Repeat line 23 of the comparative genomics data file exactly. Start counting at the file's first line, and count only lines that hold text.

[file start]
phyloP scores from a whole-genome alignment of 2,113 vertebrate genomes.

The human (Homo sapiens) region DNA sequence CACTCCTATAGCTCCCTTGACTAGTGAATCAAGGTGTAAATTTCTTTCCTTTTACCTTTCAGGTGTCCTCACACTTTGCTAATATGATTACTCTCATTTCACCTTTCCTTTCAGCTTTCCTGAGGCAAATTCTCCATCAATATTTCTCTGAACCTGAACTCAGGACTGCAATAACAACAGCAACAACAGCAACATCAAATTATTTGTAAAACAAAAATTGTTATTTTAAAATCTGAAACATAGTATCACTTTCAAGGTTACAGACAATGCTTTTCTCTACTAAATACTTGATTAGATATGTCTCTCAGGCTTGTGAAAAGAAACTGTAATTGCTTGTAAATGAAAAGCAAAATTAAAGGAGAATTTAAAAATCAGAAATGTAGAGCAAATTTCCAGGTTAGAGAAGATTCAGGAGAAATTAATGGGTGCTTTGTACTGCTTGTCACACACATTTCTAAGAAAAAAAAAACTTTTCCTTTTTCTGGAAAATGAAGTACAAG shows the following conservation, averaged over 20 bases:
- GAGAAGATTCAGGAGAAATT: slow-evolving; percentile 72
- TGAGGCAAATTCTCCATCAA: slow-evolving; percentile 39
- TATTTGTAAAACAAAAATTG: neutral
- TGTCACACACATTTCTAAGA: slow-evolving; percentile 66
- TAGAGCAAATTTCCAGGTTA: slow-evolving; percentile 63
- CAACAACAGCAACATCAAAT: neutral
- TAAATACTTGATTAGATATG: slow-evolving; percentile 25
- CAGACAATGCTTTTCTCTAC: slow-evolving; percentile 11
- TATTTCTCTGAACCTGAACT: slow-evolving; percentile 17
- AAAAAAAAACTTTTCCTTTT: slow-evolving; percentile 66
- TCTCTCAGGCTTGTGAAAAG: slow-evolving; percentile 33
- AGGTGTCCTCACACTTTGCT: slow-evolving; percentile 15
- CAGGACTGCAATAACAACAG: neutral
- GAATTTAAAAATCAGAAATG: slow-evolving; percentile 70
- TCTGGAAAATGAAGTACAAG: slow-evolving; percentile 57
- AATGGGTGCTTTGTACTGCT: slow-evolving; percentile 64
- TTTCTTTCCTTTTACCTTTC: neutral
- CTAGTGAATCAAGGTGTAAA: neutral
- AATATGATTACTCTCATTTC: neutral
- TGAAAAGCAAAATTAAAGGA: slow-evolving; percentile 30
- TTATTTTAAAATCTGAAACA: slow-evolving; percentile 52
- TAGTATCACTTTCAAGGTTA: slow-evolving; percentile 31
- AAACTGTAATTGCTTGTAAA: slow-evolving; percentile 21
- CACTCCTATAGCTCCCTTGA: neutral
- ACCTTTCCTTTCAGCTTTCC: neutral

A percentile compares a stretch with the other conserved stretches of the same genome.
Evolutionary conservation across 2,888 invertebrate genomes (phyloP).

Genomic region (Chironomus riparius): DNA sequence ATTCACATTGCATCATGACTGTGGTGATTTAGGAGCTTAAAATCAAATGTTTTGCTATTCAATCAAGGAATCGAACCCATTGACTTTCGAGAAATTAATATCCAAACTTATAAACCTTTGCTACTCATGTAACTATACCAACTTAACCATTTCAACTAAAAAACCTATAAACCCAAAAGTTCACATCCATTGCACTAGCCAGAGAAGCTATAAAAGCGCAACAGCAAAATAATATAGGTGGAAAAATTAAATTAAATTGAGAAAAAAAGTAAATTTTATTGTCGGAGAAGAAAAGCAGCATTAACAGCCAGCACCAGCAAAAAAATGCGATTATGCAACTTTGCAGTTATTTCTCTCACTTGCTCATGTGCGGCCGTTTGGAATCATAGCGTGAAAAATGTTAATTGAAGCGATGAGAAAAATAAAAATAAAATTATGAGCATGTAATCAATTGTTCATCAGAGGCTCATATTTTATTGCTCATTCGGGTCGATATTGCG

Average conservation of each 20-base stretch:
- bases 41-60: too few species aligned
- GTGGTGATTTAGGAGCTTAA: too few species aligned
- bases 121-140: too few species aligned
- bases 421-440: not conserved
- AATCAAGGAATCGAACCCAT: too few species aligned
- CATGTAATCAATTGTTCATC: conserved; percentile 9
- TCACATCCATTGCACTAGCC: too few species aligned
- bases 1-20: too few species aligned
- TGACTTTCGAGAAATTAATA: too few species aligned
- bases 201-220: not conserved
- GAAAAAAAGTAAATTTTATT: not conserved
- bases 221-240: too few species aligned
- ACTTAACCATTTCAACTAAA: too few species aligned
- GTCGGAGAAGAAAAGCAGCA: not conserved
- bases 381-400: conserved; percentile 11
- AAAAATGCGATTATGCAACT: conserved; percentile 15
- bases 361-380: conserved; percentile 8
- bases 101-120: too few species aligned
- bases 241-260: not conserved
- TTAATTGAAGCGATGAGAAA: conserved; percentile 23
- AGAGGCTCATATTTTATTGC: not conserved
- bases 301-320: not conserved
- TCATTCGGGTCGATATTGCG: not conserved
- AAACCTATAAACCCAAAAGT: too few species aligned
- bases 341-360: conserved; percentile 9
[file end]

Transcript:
- TTATTTTAAAATCTGAAACA: slow-evolving; percentile 52